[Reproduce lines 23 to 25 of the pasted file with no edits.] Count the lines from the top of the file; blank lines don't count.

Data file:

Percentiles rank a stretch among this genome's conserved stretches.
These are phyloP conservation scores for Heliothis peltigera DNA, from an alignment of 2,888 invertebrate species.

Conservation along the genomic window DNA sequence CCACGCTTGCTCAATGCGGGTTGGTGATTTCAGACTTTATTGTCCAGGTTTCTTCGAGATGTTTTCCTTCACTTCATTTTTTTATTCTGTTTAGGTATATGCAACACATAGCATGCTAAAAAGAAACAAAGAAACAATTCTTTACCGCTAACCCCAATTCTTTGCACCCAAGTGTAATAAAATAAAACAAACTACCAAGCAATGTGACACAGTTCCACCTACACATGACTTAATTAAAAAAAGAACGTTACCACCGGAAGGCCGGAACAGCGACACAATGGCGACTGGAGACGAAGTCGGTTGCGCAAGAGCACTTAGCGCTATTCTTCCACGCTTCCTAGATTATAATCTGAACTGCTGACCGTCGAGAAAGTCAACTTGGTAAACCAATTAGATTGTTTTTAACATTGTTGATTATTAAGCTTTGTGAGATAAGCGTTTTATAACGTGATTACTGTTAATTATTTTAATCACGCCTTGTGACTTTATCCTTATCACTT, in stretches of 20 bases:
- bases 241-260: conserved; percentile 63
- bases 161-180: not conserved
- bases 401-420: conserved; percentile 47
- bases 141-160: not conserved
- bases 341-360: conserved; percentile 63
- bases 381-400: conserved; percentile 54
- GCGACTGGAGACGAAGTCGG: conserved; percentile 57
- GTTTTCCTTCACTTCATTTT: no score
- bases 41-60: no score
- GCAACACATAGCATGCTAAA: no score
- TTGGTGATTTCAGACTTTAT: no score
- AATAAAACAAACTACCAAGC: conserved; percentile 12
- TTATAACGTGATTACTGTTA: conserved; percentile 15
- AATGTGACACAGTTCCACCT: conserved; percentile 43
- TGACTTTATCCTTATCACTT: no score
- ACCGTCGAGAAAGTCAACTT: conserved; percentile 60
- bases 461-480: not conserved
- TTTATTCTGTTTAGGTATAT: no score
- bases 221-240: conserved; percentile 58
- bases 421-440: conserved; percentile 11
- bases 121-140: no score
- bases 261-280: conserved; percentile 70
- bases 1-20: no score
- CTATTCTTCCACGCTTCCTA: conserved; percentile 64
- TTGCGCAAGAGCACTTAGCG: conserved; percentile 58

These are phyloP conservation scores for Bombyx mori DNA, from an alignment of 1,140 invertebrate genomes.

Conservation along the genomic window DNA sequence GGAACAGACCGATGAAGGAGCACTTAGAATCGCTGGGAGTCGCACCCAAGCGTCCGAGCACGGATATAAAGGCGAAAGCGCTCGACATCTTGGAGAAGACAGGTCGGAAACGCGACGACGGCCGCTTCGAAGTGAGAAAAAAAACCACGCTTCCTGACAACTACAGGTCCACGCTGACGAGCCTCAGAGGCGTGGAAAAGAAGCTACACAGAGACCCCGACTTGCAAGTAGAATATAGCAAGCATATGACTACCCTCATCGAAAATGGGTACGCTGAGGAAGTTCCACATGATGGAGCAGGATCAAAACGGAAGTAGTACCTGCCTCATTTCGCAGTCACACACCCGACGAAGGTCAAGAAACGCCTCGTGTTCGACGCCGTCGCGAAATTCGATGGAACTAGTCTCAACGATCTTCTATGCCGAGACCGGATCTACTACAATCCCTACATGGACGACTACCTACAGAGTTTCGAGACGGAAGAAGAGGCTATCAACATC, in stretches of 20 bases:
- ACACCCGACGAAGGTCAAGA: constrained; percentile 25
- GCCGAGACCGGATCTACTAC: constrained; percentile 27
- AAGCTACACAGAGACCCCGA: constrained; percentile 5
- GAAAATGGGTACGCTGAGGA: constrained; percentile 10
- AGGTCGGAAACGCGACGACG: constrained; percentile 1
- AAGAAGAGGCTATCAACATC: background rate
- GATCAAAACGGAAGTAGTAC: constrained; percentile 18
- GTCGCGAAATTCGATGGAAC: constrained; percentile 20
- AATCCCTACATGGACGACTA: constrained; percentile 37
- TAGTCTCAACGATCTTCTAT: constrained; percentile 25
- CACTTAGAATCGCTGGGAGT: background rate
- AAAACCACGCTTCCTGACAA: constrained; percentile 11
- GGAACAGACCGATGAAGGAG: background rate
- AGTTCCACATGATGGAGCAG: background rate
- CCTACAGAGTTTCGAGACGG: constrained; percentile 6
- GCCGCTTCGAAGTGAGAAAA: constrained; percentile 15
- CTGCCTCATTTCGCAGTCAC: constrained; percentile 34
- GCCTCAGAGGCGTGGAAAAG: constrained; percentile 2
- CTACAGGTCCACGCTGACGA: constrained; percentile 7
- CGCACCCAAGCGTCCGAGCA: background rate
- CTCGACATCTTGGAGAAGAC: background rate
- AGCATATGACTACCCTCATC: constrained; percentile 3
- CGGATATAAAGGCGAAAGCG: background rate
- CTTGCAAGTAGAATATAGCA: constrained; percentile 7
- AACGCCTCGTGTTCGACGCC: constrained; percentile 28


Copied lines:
- bases 421-440: conserved; percentile 11
- bases 121-140: no score
- bases 261-280: conserved; percentile 70